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Right Place, Right Time: See Mercury in the Night Sky This Week

Mercury at Greatest Elongation East in September 2015
On Friday, Sept. 4, Mercury will be at its greatest elongation east of the sun. (Image credit: <a href="http://astronomy.starrynight.com/">Starry Night Software</a>)

Mercury is a very challenging planet to view, but this week, skywatchers have a good chance to see it, especially in the Southern Hemisphere —on Friday, Sept. 4, the planet travels as far east of the sun as it can go, its greatest elongation.

Here, we see the planet as we might from space —for example, on the International Space Station or with the Hubble Space Telescope. The green line marks the ecliptic, the path the sun appears to follow over the year from Earth's perspective. Most of the planets also appear to revolve in this same plane.

The red line is Mercury's orbit, which you can see is tilted quite a bit compared to the ecliptic. Of all the planets, Mercury's 7-degree tilt is the most extreme. The small, orange dot marks Mercury's position this Friday —as far east of the sun as it can go. [Planet Mercury: Some Surprising Facts for Skywatchers]

How will Mercury look to viewers on Earth? It very much depends on where you are located.

As seen from Europe and North America, the ecliptic makes a shallow angle with the horizon, so Mercury is not well placed. (Image credit: Starry Night Software)

This view of Mercury is how it will appear to me from my location close to Toronto at sunset. Everyone at a similar latitude across southern Canada, the northern United States and most of Europe and Asia will see something very similar.

Because of the Earth's current position in its orbit around the sun, the ecliptic makes a very shallow angle with the western horizon as seen from the Northern Hemisphere. So, even though Mercury is as far east of the sun as it can get, at this time of the year, it ends up very close to the horizon during the best viewing time, around sunset. To make matters worse, because of its orbit's tilt, Mercury is quite far south of the ecliptic at this time. As a result, Mercury is barely 7 degrees above the horizon at sunset.

As seen from Australia and South Africa, the ecliptic makes a steep angle with the horizon, so Mercury is very well placed. (Image credit: Starry Night Software)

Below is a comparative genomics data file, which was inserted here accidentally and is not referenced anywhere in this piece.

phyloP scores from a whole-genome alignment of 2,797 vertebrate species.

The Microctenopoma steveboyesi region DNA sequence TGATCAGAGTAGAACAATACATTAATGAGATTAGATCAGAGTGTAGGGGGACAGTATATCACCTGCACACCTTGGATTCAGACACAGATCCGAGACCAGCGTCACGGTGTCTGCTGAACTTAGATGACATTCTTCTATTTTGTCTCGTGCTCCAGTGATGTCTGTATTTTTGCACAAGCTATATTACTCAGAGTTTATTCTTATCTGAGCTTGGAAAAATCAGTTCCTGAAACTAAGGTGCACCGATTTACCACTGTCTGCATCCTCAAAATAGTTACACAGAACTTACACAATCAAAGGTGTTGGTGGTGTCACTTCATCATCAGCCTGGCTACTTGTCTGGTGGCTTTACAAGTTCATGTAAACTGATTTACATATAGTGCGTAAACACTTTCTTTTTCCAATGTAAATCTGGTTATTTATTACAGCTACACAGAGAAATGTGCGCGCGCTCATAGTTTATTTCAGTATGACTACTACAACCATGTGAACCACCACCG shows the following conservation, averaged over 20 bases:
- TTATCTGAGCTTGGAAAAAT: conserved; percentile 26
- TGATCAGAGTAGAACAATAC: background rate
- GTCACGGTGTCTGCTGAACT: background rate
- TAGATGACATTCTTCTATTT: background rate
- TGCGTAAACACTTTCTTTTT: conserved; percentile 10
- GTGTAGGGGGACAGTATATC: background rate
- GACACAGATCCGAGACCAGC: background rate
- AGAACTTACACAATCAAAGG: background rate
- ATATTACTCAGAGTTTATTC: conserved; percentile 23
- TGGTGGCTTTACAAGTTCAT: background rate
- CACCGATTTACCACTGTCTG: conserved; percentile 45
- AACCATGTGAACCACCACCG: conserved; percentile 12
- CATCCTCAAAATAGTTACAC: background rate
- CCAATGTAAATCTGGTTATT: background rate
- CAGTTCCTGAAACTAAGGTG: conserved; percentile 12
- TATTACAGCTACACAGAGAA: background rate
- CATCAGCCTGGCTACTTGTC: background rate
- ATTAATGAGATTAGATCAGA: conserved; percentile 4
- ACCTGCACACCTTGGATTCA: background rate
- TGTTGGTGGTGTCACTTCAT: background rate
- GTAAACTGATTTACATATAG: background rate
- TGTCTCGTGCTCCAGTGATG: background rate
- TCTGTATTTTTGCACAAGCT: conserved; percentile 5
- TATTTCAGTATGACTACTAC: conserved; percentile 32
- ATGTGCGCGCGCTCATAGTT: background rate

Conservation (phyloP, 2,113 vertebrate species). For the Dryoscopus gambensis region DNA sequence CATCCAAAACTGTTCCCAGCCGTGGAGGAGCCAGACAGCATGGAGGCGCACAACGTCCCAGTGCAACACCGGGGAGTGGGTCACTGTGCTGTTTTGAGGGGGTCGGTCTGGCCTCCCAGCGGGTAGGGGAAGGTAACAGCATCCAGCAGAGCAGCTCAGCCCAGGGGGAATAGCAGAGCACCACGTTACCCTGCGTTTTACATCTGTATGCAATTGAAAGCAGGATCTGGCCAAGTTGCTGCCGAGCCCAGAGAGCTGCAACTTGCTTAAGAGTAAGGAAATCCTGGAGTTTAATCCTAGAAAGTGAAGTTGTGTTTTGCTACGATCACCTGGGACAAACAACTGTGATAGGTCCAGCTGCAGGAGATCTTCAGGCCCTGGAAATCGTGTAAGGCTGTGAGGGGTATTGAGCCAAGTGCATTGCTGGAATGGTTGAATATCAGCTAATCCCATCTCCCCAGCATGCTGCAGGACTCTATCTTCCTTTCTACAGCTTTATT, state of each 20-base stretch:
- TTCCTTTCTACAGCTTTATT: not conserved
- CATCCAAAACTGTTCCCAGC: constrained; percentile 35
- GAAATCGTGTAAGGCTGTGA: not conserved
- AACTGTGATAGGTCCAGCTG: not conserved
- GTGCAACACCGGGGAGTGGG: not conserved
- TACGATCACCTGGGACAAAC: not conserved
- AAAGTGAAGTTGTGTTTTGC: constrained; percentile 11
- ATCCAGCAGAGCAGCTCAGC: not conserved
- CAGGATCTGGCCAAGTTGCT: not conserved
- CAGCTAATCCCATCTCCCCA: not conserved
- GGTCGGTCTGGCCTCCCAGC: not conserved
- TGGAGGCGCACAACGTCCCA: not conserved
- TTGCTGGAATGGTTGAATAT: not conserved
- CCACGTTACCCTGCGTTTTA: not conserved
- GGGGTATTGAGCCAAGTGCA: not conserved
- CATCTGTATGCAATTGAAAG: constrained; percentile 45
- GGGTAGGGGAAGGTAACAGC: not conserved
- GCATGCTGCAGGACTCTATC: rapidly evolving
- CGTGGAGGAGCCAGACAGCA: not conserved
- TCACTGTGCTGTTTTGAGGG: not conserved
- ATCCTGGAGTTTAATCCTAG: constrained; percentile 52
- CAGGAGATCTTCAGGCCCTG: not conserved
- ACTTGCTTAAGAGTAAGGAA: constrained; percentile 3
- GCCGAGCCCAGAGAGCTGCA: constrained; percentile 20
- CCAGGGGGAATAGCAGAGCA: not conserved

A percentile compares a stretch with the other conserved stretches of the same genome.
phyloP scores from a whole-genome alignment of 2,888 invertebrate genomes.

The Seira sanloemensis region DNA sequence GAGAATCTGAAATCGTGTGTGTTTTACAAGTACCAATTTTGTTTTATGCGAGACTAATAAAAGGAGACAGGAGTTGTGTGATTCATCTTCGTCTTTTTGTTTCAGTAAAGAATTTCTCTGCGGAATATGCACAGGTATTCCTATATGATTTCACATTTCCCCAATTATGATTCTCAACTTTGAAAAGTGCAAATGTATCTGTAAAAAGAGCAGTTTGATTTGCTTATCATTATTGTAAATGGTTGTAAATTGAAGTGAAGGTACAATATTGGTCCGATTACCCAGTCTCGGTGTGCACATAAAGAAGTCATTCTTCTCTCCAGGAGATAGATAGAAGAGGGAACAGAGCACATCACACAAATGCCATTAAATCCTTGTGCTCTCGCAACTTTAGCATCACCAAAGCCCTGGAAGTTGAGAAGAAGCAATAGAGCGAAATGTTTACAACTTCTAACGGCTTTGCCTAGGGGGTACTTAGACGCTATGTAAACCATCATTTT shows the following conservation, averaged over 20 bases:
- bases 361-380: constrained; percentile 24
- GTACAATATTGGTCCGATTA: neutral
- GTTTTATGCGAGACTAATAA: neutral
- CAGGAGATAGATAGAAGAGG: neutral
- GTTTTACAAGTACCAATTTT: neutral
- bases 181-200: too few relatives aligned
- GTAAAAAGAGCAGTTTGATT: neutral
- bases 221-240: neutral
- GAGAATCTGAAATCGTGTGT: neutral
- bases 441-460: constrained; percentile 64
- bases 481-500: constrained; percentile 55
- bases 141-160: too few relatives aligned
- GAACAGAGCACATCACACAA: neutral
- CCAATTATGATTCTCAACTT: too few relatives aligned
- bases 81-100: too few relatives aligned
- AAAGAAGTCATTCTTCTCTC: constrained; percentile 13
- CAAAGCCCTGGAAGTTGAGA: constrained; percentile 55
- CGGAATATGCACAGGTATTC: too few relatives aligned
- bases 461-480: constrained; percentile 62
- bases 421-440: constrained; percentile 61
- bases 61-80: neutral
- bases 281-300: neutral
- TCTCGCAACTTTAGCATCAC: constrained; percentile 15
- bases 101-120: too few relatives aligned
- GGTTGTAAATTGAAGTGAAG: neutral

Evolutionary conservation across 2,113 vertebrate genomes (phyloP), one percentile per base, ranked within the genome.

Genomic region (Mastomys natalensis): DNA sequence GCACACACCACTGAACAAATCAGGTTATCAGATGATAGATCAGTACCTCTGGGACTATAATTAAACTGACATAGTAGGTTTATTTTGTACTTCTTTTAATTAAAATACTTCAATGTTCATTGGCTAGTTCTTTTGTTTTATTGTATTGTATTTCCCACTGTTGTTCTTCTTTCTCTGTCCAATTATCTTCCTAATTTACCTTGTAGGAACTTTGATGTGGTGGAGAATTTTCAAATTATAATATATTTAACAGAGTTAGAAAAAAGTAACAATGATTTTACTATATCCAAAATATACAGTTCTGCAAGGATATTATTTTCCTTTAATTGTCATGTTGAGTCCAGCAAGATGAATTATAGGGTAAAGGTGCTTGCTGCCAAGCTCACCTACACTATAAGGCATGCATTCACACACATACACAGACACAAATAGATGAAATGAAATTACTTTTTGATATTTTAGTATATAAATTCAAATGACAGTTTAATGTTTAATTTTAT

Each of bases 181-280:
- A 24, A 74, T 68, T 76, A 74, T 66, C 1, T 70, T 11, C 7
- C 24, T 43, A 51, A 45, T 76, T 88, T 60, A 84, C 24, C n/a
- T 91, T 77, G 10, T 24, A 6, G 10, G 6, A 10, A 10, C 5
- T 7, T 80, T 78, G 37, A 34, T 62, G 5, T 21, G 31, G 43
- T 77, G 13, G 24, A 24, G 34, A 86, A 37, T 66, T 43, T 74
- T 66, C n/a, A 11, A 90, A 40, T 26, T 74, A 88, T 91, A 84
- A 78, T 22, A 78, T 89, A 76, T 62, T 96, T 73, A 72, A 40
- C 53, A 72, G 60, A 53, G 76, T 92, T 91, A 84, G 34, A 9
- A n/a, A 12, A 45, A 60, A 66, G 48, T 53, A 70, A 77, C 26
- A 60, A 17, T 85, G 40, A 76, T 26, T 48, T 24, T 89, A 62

The situation in the Southern Hemisphere is very different. This view shows the sky from Australia. The ecliptic makes a very steep angle with the horizon —and Mercury is south of the ecliptic, so the planet is much higher above the horizon at sunset (26 degrees, in fact).

As a result, spotting Mercury from the Northern Hemisphere will be a major challenge this week, but the lucky people in the Southern Hemisphere will have a fine view.

This situation reverses in the spring, when Northern Hemisphere skywatchers get a fine view of Mercury at dusk and Southern Hemisphere viewers are out of luck. It also reverses when Mercury is at elongation on the western side of the sun —as far away from the sun as possible in that direction. That is why, every year, we publish a table showing which elongations of Mercury will be favorable or unfavorable, depending on which hemisphere you view it from.

All in all, even though it is very bright, Mercury is probably the most challenging planet to view. You have to be in the right place at the right time.

Mercury viewed through a telescope is a disappointment. The most you will see is a tiny disk, which goes through phases similar to Venus' and the moon's. But it is a great satisfaction to most stargazers to say that they have actually seen it at all.

This article was provided to Space.com by Simulation Curriculum, the leader in space science curriculum solutions and the makers of Starry Night and SkySafari. Follow Starry Night on Twitter @StarryNightEdu. Follow us @Spacedotcom, Facebook and Google+. Original article on Space.com.

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Geoff Gaherty
Starry Night Sky Columnist

Geoff Gaherty was Space.com's Night Sky columnist and in partnership with Starry Night software and a dedicated amateur astronomer who sought to share the wonders of the night sky with the world. Based in Canada, Geoff studied mathematics and physics at McGill University and earned a Ph.D. in anthropology from the University of Toronto, all while pursuing a passion for the night sky and serving as an astronomy communicator. He credited a partial solar eclipse observed in 1946 (at age 5) and his 1957 sighting of the Comet Arend-Roland as a teenager for sparking his interest in amateur astronomy. In 2008, Geoff won the Chant Medal from the Royal Astronomical Society of Canada, an award given to a Canadian amateur astronomer in recognition of their lifetime achievements. Sadly, Geoff passed away July 7, 2016 due to complications from a kidney transplant, but his legacy continues at Starry Night.